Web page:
I think the main issue is how aggressive these nomads are. As has been mentioned, there have been huge groups of nomads through history that sustained very high numbers, such as Huns, Mongols, and even Vikings, however they were largely warlike or predatory groups. More peaceful nomads, such as the Roma or Celtic blacksmiths, were often much smaller in size.
Based on what you said they do for a living (herding, trading, raiding), and given that they have approximately 10 million people to live off of, I would say the biggest possible groups might a few hundred individuals. Again, this is dependent upon town size. If you have 10 huge cities with a million people each, it would be much more realistic to think that a group of 300 nomads wandering in would be tolerated. If you have some 500 settlements of 20,000 (which would be quite large for a medieval setting, though not impossible), a few hundred nomads is a much bigger concern. Besides the possible negative reactions of city-dwellers to any group large enough to be a relative 'hoard,' you have to consider the jobs/resources available. If you have thousands of small villages, a traveling blacksmith can support himself and perhaps a few family members on the work he finds, but there would certainly not be enough bent shovels and dull axes for even a dozen fellows. Large towns would afford more opportunities for work, however they might also require your nomads to stay longer. It is also far more difficult for 300 nomads to graze their animals on a few scattered grass patches than it is for just a handful.
Based on the situation you describe and the little bit I know of Bedouin tendencies, I would imagine your nomads live in extended family groups of twenty to thirty people. These groups are probably quite familiar with one another as they would frequent the same water holes and grazing lands, but generally would not travel together. In a group of 20-30, your nomads can herd a sizable number of animals, though not so many as to overburden the scarce desert resources. They are not an intimidating presence in the average village of 2-3,000 people, but have the numbers to launch small-scale raids on isolated farms or traders. While threatening to city-folk who wander beyond their walls, larger caravans, such as would be necessary for intercity trade, would be relatively safe, meaning kings/governments would not feel it necessary to move against the nomads. In a band of 30 people, with high birth/death rates, you probably have 6 or 7 kids and 23 or 24 adults. When they stop in a town, say half the tribe tends to the children and the livestock, the other half works odd jobs, that's only some 12 people, meaning that even small villages would likely have enough occasional work to keep the nomads employed, but not so much that the nomads could settle down for good. This would also explain their reluctance to go to more fertile lands or to the steppes as they do not have the man-power to claim territory there.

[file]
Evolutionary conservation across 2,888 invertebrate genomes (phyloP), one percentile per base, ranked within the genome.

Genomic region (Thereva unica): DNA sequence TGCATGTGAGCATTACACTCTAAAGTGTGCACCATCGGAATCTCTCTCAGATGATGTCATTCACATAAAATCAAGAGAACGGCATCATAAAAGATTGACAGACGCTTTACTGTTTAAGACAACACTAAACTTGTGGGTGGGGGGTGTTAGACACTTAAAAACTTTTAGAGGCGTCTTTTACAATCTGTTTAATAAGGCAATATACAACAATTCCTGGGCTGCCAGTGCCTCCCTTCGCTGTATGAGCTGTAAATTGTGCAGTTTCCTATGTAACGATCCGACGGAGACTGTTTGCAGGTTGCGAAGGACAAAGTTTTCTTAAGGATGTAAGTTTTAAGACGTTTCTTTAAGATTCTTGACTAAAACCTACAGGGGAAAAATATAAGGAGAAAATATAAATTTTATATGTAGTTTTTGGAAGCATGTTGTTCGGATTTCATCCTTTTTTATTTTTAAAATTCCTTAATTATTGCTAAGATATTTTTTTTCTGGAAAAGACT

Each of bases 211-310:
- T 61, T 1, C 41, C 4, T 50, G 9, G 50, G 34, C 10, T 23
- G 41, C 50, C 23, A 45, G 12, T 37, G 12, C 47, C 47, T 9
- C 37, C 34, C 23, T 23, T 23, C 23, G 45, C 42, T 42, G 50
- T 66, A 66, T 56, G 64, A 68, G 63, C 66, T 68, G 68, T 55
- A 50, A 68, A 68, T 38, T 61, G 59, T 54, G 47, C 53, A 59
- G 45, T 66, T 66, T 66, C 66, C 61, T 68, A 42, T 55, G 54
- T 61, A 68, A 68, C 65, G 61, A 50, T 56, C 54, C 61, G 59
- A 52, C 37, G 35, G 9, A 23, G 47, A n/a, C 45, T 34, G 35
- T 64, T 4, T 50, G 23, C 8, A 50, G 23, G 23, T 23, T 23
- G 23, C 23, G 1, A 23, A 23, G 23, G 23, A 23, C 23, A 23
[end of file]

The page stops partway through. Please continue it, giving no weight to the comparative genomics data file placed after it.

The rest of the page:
Based on this system, a large tribe could be 50 people, but I doubt it would last for long. You could get a roving city if the nomads decided to band together, but this would of necessity be a predatory system, similar to the Huns or Mongols. I should think the largest troupes of nomads would form only rarely, when two or more regular groups joined forces, probably in a large-scale raid, perhaps on bigger caravans, or in a case of war. Intertribal politics would be a major issue that you could explore or exploit, should the need arise.
In general, I wouldn't expect your nomad group to be larger than maybe 10% of the size of your average city, and even that is pushing it. A group that big has to be considered a threat and almost certainly must be predatory to remain nomadic. That said, what you consider a 'tribe' is also important. A band of 20 nomads could belong to a tribe of 100, if 'tribe' is taken to mean a loose affiliation.